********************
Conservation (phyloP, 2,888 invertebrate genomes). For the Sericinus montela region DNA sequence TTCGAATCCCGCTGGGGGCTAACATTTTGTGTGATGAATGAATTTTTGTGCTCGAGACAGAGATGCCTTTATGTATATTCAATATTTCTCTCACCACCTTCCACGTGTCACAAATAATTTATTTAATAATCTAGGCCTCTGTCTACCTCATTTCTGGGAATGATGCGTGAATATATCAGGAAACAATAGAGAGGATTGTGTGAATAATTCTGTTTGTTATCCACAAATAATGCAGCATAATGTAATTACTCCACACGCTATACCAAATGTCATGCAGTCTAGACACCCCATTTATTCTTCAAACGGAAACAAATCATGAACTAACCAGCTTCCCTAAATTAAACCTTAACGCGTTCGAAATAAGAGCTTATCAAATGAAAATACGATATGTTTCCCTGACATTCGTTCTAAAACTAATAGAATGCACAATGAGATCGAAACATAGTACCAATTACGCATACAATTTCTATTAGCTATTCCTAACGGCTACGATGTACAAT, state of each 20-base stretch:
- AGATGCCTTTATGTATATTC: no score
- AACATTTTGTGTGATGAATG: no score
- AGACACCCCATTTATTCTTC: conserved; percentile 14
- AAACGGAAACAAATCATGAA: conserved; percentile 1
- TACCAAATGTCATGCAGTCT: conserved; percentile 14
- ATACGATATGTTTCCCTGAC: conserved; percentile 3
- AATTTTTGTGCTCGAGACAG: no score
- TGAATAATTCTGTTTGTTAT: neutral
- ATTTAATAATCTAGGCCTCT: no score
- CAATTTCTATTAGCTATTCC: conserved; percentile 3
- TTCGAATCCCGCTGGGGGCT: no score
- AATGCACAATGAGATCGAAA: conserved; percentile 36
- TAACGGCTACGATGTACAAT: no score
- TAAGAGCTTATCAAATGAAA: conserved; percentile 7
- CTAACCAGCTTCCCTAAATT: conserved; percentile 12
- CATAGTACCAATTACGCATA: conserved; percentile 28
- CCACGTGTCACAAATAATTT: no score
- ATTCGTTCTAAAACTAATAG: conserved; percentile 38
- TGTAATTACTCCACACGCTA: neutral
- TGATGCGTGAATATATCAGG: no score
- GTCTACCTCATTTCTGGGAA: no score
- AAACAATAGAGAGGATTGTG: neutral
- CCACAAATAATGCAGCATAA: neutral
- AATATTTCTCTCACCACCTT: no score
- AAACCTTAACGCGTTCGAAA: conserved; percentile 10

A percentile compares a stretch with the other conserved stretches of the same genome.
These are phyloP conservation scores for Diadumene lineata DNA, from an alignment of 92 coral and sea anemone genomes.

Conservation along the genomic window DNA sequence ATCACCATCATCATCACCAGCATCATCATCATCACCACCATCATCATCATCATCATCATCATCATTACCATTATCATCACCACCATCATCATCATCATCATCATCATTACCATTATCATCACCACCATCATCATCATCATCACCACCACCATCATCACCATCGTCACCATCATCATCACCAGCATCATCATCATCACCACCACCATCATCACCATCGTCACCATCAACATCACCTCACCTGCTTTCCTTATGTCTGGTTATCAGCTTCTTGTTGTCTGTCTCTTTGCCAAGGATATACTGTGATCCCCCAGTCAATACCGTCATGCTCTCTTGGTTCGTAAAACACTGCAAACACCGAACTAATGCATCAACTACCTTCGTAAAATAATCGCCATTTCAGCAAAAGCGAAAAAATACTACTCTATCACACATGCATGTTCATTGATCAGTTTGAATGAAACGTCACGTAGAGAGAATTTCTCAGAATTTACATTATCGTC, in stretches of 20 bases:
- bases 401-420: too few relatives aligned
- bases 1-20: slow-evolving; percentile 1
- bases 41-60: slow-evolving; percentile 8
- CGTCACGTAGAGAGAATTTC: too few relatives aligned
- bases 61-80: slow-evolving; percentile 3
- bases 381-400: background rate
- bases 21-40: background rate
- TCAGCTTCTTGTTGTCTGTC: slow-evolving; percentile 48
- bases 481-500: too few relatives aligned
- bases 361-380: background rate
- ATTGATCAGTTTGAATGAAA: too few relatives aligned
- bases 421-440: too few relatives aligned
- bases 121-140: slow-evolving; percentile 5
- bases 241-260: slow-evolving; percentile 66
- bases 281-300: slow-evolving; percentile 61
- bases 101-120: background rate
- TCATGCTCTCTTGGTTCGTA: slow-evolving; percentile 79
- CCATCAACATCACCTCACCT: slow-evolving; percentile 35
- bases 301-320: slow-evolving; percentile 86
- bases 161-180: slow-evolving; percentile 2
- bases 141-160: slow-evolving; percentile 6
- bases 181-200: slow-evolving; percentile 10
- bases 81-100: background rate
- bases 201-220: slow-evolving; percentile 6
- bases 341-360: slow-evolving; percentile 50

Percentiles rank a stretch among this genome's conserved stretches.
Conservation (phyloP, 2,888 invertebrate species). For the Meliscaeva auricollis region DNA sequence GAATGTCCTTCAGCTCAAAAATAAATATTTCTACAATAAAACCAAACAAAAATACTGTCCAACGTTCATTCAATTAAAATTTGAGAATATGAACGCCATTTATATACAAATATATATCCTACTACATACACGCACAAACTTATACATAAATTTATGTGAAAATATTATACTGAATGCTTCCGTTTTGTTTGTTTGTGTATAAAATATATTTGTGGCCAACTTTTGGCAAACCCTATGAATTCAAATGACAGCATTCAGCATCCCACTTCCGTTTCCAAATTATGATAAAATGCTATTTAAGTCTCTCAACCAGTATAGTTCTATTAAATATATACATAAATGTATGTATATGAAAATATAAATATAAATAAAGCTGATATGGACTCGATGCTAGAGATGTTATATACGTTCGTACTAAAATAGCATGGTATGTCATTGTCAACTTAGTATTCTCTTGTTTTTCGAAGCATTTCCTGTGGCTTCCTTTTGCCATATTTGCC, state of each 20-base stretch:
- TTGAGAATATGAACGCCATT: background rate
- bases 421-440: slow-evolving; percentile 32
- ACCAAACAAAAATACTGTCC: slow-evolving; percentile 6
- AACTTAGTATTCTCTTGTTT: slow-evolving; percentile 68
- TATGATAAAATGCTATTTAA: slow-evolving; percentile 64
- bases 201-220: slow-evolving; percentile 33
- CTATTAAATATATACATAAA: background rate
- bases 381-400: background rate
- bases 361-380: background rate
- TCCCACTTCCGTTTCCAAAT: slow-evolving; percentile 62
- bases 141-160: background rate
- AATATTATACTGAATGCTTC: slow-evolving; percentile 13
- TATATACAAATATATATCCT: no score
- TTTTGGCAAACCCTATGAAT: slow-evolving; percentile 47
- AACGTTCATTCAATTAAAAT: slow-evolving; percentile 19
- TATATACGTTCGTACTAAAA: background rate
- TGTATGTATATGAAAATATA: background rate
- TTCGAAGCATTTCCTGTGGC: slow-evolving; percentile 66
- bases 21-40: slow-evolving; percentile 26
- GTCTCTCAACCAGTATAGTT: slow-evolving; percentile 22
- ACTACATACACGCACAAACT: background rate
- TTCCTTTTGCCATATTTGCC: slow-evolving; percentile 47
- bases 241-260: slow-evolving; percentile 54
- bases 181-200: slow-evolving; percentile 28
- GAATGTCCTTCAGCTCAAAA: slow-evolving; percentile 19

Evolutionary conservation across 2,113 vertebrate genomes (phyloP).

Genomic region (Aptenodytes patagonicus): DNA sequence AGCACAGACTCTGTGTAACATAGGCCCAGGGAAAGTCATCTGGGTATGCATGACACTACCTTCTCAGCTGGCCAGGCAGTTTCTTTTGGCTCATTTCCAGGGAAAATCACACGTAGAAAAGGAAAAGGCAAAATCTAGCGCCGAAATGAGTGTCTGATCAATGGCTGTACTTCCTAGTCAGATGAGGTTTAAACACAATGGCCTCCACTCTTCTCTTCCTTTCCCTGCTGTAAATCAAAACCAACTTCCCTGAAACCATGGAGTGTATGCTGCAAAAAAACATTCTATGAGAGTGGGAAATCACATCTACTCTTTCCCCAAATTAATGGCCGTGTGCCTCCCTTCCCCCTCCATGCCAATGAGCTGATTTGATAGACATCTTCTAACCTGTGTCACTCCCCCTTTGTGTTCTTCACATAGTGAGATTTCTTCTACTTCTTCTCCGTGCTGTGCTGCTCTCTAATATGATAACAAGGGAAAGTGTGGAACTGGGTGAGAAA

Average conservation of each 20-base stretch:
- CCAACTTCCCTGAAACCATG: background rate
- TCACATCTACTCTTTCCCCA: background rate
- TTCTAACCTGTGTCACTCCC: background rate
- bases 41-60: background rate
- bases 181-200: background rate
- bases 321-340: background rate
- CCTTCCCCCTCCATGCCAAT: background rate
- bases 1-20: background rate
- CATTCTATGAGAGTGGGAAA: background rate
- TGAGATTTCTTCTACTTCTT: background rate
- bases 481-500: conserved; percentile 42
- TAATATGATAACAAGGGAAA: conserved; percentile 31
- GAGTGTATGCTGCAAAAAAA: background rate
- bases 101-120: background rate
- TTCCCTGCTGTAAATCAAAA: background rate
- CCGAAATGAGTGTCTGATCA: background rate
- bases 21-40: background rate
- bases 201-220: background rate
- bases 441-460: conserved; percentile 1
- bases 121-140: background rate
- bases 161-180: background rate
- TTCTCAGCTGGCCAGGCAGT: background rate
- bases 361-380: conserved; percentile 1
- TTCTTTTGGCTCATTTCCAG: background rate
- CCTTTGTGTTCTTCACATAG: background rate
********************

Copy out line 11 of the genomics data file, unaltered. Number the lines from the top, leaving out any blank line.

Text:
- CAATTTCTATTAGCTATTCC: conserved; percentile 3